Open main menu

EnglishEdit

EtymologyEdit

From Medieval Latin connotō (signify beyond literal meaning), from com- (together), + notō (mark).

PronunciationEdit

VerbEdit

connote (third-person singular simple present connotes, present participle connoting, simple past and past participle connoted)

  1. (transitive) To signify beyond its literal or principal meaning.
    Racism often connotes an underlying fear or ignorance.
  2. (transitive) To possess an inseparable related condition; to imply as a logical consequence.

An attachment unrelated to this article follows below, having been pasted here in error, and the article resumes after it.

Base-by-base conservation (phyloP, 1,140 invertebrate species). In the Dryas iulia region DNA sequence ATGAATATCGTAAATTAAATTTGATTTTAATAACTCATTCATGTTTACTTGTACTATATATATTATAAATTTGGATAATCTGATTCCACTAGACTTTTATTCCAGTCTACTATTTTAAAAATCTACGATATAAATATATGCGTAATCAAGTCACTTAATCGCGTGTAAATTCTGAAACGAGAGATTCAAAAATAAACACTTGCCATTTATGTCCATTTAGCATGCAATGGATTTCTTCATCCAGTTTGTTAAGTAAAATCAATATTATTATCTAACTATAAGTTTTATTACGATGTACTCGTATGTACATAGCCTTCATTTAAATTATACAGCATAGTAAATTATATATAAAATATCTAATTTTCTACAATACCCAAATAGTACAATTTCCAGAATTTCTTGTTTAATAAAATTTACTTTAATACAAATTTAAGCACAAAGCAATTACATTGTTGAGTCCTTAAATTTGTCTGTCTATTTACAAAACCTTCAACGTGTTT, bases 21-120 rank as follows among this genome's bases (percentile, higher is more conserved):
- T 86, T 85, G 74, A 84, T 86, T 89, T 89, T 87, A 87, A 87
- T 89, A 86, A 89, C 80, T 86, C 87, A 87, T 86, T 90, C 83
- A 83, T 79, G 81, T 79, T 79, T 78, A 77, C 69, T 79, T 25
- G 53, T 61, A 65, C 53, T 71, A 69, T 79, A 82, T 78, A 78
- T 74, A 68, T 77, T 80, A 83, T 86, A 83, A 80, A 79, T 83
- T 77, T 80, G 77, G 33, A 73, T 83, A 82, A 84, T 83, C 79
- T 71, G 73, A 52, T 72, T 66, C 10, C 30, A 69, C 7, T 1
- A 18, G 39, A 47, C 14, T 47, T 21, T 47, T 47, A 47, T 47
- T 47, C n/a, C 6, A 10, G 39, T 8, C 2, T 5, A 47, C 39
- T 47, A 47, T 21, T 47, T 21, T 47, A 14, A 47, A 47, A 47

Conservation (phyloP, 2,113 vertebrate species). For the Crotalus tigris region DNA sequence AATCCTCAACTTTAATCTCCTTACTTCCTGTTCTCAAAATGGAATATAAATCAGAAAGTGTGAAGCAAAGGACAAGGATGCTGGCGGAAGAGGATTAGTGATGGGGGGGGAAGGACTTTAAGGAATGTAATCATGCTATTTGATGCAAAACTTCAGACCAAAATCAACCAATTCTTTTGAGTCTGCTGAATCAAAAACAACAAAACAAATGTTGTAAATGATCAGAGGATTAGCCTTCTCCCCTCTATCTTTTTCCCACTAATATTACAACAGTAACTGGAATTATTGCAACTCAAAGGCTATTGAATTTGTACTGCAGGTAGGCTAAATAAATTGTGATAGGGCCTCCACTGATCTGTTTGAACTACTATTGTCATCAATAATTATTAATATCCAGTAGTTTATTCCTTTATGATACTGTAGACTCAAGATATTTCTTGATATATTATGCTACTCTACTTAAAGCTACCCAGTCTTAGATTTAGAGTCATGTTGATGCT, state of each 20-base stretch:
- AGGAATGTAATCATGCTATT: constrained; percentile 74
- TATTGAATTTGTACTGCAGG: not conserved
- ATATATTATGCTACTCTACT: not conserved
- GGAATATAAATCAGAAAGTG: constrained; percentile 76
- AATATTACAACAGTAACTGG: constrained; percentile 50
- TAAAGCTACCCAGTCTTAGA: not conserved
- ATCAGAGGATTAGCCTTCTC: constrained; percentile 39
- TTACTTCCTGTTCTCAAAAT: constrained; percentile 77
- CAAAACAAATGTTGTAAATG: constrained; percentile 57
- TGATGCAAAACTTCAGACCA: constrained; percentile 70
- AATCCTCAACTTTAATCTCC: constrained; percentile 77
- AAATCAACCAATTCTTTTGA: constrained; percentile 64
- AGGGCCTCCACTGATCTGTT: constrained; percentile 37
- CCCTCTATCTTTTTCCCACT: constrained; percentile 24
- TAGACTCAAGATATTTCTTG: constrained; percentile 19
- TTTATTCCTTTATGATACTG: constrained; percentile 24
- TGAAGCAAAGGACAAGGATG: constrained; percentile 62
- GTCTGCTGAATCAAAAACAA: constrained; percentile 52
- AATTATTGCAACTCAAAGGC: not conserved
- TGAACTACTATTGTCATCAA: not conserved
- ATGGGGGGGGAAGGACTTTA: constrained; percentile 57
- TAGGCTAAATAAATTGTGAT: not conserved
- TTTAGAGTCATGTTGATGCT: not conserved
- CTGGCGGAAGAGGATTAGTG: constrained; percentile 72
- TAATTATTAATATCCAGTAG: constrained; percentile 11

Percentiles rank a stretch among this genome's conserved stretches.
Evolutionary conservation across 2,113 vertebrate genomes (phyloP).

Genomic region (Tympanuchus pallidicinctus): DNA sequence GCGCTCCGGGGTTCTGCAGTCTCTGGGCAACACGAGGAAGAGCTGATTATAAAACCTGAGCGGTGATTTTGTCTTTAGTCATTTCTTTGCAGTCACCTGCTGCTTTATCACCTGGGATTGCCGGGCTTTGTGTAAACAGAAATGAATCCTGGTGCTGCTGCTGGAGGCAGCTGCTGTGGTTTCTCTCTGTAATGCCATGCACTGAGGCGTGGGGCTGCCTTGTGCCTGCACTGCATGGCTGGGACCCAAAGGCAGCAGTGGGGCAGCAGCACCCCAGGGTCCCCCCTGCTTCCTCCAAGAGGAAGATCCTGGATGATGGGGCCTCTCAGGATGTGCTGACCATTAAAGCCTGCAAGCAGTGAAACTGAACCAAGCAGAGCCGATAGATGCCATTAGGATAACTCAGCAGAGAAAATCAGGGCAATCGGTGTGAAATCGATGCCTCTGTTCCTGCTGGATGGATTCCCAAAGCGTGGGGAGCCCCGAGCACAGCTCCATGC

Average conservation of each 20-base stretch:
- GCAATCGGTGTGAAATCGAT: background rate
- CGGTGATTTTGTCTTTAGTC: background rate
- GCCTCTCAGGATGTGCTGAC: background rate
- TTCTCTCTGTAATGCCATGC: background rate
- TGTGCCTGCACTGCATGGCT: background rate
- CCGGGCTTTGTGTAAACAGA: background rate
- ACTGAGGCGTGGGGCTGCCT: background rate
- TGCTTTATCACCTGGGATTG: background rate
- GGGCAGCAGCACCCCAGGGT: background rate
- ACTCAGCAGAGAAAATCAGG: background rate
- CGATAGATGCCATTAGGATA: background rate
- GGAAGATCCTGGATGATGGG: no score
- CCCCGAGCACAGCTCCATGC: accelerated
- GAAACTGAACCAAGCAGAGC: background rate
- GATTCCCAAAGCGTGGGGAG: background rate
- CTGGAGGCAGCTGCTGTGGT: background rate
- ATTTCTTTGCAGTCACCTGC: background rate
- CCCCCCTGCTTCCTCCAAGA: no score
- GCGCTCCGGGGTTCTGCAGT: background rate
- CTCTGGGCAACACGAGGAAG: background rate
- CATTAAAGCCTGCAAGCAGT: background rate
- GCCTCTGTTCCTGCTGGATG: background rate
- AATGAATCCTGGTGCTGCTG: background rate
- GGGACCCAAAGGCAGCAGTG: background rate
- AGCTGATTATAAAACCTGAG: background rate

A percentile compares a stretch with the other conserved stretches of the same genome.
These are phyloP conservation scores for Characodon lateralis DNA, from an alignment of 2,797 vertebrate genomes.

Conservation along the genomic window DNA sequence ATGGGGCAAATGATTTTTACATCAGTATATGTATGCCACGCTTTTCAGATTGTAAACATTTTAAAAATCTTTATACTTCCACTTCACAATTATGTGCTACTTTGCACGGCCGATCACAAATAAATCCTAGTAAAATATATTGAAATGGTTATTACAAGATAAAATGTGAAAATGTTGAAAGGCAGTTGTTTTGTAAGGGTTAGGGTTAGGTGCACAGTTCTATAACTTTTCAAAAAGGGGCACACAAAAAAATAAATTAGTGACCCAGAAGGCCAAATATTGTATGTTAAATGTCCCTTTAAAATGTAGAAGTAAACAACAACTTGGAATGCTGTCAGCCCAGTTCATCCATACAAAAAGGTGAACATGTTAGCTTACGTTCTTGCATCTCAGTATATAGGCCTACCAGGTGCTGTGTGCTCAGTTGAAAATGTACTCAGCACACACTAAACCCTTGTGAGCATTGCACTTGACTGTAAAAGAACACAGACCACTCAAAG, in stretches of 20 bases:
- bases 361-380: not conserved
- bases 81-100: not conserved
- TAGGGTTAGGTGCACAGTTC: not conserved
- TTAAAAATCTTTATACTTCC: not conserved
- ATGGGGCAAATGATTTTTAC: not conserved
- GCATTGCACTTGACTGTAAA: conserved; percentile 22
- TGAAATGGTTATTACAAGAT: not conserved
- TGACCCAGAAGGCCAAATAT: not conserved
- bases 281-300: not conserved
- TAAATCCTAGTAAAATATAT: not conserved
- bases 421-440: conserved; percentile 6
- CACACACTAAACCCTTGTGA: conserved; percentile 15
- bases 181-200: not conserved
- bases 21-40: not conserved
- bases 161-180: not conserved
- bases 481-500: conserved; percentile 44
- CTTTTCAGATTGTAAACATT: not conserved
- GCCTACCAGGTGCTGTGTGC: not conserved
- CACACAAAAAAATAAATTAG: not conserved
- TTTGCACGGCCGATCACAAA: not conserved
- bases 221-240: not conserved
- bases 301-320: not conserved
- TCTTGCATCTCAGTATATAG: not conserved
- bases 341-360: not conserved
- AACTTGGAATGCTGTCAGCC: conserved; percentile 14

Poverty connotes hunger.
  3. (intransitive) To express without overt reference; to imply.
  4. (intransitive) To require as a logical predicate to consequence.

SynonymsEdit

Related termsEdit

TranslationsEdit

See alsoEdit

AnagramsEdit


AsturianEdit

FrenchEdit

SpanishEdit

VerbEdit

connote

  1. Formal second-person singular (usted) imperative form of connotar.
  2. First-person singular (yo) present subjunctive form of connotar.
  3. Formal second-person singular (usted) present subjunctive form of connotar.
  4. Third-person singular (él, ella, also used with usted?) present subjunctive form of connotar.